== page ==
Worthington Schools Levy and Bond Issue Sent to Ballot
On November 6th, 2018 in Worthington, those 18 years and older will have the opportunity to vote for or against a levy that would raise taxes. The school board voted unanimously on May 14th to direct the district treasurer to submit the requests to the Franklin County Auditor. (This Week News)
If the levy is to pass, the additional taxes will fund renovations for Worthington City Schools as the number of children in the district expands rapidly. About $48 million of the bond issue would go towards heavy reconstruction at Perry and Worthingway middle schools. $2.5 million would go towards the other two middle schools, and about $1 million would go towards Thomas Worthington High School. The district is currently spending less than it is taking in, though this is projected to change later this year if the school district does not receive more funding. If the levy does not pass, deficit spending will likely rise to $11.3 million a year by 2020. (The Columbus Dispatch)
Currently, the elementary schools are K-6, the middle schools house grades 7-8, and the high schools are 9-12, with some exceptions. Evening Street has so many students it is overflowing. Some Evening Street kindergarten students started their education at the McConnell Arts Center, where extra classrooms have been set up. The 6th grade students at Evening Street also moved to Kilbourne Middle School due to even more severe overflow issues.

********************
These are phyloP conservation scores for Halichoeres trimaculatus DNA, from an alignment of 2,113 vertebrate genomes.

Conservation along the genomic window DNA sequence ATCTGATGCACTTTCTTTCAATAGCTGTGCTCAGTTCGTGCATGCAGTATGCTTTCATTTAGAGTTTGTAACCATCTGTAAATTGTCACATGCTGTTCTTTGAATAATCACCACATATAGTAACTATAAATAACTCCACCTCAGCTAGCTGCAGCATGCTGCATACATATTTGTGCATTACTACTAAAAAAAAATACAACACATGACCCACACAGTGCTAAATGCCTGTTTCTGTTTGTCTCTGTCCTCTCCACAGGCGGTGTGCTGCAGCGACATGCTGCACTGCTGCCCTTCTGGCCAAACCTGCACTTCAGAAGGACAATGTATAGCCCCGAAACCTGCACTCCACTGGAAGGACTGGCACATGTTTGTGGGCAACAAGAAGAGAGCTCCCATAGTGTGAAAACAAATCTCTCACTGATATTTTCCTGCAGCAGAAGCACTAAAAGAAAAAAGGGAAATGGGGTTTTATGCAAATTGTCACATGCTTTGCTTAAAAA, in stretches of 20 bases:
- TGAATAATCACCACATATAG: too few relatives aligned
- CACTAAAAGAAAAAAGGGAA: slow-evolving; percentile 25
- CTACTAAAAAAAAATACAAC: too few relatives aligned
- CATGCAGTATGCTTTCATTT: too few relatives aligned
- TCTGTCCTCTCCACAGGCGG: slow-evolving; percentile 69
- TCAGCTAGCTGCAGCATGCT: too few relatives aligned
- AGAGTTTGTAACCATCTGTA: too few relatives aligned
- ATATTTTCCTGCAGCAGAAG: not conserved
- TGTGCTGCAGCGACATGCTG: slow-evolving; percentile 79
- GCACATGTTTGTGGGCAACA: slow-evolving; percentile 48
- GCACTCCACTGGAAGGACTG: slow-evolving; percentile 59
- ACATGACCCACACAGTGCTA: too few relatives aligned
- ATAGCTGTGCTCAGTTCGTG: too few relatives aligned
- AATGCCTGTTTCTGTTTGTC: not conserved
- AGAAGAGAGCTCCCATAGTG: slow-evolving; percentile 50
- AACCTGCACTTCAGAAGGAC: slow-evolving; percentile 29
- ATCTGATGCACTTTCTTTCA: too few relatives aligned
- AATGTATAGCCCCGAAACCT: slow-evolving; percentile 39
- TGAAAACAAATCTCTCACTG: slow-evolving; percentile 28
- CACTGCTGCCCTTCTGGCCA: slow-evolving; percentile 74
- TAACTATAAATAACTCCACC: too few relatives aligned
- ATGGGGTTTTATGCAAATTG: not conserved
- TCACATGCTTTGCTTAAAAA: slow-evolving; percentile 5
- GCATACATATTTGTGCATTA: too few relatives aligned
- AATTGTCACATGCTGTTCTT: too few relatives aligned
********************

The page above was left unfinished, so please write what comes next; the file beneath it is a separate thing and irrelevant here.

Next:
Beck Weber, a 7th grade student at Kilbourne Middle School, recalls his 6th grade year saying, “The hallways and stairwells were so crowded, it was hard to get to classes. It felt weird being the youngest group at the school when 6th graders are meant to be the oldest.”
The current plan, should the levy pass, states that all 6th grade classrooms will move to the middle schools, and elementary schools will be K-5, much like schools in surrounding districts. Worthington Schools states that one of the elementary schools currently flowing to Thomas Worthington will be redistricted to attend Worthington Kilbourne.
As the student population continues to increase at a rapid rate, the Worthington School Board asks for more money from taxpayers. Only 10% of Worthington residents have children that attend the public school system, yet in previous years levies to increase funding in the school district have been passed.